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Factoring as a Source of Small Business Financing

Factoring is a source of finance for small businesses. Factoring is a financial transaction between a business owner and a third party that provides instant cash to the former in exchange for the account receivables of the business.

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Factoring is a source of finance for small businesses. Factoring is a financial transaction between a business owner and a third party that provides instant cash to the former in exchange for the account receivables of the business. In other words, a cash-strapped business, unable to get desperately needed funds, sells off its invoices, that are called account receivables, to a third party and in exchange, gets the much needed cash.

Account receivables are an asset belonging to the business, but they are generally sold at a discount, since the third party will agree to pay cash only if it is making some profit in the bargain. The discount obviously reduces the profit the small business may have made, but it gets the money needed to continue operations.

Factoring is not a loan, but a sale of invoices of the business. It falls in the same category of financial instruments as forfeiting and invoice discounting, all of which enable the small business to raise funds. Factoring involves the sale of all the receivables of the business and is a firm based operation. On the other hand, forfeiting involves the sale of only one of its transactions and is therefore considered to be a transaction based exercise having no connection with the other transactions. Similarly, invoice discounting is distinctly different from factoring since it is similar to a loan in which the receivable is used as collateral.

Factoring offers the advantage of getting quick cash, secures the debts incurred by the business, reduces the risk of bad debt and helps to ensure a smooth cash flow. The factor in turn makes money since he buys the account receivables at a discount.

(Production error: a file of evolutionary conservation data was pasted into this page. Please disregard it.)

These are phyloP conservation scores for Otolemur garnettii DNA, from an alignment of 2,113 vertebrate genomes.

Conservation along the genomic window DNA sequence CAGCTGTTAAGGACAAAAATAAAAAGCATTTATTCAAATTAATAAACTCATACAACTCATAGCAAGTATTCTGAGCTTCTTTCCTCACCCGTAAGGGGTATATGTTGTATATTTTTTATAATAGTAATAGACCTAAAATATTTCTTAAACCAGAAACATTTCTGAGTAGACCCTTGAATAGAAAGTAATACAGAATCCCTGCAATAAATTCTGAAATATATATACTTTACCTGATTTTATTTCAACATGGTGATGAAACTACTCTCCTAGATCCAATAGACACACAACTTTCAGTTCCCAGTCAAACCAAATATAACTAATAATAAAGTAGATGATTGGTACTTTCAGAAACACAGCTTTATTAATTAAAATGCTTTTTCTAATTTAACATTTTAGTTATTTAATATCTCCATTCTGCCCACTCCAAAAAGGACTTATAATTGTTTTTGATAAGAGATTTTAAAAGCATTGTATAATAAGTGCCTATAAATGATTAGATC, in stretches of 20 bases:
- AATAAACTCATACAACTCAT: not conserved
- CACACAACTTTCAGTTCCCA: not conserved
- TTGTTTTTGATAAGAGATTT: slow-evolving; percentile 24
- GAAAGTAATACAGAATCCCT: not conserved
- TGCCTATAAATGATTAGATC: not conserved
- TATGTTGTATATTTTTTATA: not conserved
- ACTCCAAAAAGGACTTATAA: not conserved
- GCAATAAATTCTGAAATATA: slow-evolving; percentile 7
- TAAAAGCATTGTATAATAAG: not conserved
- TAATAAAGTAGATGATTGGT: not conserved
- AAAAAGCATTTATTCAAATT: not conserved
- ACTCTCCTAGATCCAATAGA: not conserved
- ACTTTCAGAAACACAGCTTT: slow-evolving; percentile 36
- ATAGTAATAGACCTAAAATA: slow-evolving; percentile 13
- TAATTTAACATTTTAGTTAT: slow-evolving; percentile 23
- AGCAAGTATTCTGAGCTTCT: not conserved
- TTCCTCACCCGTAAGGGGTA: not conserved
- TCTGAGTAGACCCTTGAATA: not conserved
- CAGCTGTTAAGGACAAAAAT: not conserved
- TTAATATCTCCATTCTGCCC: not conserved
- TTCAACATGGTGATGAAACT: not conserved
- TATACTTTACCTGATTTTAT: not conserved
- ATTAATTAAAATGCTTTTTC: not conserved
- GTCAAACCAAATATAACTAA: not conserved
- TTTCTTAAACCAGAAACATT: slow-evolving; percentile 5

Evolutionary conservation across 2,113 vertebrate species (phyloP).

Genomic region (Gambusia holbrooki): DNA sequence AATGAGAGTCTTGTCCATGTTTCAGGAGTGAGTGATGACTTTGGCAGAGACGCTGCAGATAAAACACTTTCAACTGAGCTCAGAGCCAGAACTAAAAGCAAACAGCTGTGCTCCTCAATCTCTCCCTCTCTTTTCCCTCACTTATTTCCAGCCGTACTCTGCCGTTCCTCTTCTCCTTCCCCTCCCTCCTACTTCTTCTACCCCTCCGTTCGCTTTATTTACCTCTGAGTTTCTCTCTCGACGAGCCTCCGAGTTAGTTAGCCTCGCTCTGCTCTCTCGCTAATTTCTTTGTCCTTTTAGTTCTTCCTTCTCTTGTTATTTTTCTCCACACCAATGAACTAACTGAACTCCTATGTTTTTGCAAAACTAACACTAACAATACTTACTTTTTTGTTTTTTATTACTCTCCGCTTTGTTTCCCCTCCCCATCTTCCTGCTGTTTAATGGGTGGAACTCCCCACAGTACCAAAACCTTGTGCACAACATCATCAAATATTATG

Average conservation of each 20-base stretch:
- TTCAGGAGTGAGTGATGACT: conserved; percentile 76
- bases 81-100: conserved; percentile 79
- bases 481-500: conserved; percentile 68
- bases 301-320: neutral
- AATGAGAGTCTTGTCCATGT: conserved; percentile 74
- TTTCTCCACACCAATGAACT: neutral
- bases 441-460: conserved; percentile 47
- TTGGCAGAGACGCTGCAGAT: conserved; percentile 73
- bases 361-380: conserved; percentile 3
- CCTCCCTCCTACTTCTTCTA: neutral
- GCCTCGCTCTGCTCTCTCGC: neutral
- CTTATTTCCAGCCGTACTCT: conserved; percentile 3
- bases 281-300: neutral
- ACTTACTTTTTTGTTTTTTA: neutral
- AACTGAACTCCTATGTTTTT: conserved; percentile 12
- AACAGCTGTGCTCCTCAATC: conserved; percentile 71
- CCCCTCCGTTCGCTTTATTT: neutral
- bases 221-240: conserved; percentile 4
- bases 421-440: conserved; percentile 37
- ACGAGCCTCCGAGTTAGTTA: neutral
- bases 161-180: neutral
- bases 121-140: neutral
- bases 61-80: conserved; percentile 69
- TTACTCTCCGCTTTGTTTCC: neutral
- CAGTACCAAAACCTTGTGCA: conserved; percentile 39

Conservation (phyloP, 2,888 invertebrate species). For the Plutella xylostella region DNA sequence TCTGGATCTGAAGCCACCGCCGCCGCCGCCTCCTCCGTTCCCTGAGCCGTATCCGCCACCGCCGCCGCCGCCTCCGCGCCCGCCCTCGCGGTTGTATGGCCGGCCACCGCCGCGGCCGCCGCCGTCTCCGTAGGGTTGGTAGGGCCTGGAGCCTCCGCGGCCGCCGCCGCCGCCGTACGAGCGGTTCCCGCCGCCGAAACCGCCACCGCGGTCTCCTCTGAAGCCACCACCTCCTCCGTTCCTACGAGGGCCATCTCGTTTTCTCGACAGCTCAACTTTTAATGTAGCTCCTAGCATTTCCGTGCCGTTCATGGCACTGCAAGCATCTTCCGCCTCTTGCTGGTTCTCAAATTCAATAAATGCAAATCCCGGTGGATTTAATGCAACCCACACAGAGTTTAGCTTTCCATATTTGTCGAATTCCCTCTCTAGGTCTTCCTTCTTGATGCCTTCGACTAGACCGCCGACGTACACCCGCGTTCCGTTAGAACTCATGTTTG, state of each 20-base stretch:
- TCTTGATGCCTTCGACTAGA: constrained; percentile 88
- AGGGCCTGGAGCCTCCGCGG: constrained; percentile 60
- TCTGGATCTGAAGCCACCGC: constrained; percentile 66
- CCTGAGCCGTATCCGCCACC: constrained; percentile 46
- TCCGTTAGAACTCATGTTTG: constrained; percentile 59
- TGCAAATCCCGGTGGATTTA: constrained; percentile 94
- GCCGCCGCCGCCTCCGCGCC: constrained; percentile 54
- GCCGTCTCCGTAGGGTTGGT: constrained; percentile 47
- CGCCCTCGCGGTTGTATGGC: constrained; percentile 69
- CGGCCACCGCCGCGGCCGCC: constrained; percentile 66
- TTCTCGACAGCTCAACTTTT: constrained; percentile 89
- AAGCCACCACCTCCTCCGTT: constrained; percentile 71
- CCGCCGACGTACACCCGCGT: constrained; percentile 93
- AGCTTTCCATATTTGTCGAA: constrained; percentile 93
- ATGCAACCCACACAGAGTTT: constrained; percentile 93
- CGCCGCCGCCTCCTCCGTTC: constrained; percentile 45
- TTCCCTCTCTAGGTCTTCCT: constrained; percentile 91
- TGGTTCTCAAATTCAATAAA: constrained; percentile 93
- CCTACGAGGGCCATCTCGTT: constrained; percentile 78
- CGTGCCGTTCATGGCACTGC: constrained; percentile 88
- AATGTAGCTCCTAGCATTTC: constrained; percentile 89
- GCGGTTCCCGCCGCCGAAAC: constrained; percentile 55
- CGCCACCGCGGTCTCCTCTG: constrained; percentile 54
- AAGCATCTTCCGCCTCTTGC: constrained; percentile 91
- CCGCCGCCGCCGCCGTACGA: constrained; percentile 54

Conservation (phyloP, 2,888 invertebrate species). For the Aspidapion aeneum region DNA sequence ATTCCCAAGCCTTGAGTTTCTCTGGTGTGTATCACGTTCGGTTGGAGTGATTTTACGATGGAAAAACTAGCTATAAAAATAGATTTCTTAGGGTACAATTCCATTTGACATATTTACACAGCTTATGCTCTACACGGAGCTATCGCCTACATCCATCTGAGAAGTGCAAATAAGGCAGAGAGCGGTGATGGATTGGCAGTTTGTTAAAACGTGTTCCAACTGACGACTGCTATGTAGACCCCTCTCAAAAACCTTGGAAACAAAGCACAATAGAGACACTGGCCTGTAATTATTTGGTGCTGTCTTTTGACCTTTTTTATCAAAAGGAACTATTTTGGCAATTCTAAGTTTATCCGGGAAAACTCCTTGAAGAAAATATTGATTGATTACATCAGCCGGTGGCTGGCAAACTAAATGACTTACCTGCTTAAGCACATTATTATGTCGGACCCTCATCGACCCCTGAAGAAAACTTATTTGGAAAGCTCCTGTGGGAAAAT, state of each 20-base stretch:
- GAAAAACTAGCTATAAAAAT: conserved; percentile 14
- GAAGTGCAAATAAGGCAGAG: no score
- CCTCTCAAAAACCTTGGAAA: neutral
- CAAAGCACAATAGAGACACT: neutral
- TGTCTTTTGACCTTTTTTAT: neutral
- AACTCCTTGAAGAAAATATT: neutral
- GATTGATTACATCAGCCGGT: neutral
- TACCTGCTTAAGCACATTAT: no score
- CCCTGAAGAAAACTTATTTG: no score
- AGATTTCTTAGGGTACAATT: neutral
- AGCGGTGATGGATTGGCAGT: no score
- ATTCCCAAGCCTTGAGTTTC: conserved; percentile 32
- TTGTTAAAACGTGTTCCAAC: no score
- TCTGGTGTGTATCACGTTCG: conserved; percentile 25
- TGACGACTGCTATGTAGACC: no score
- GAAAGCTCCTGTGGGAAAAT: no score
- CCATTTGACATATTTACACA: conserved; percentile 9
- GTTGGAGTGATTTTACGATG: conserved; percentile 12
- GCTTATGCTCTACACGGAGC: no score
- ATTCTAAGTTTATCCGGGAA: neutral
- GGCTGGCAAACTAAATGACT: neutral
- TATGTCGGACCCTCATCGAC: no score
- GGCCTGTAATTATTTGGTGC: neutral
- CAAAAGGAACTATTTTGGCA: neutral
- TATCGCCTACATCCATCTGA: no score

Factoring works with three parties. The seller is the person selling the receivable. The receivable is an asset since it is the amount owed to the seller for goods sold or services rendered. The third party is an organization interested in buying the receivable at a discount from the seller and pay cash. The seller transfers his ownership rights for the receivable to the third party, and the latter also ends up with the risk involved in case of non-payment of dues.

Thus factoring has three components in the financial transaction:

  1. Advance-this is a certain percentage of the face value of the invoice, paid to the seller when he submits them for sale
  2. Reserve-this is the amount that is kept till the debtor makes the invoice payment
  3. Fee-this is the amount charged by the factor as the cost of the transaction, and is deducted from the reserve and paid in the end upon receipt from the debtor.

The factor takes into account the risk involved in case of non-payment by the debtor and accounts for it while deciding on the amount to give to the seller.

Features of factoring

  • The factoring period generally ranges between 90-150 days.
  • It is an expensive method of short term borrowing
  • Appropriate for new firms without a credit history, since it is given on the basis of the credit worthiness of the firm’s customers and their ability to clear their dues.
  • The factor always conducts due diligence and a credit risk analysis before providing funds for the small business.
  • Factoring can be disclosed or undisclosed, recourse or non-recourse.
  • Many companies offer factoring facilities to businesses.

Though expensive as compared to other kinds of small business financial instruments, factoring is frequently used to get immediate cash to keep the business running.

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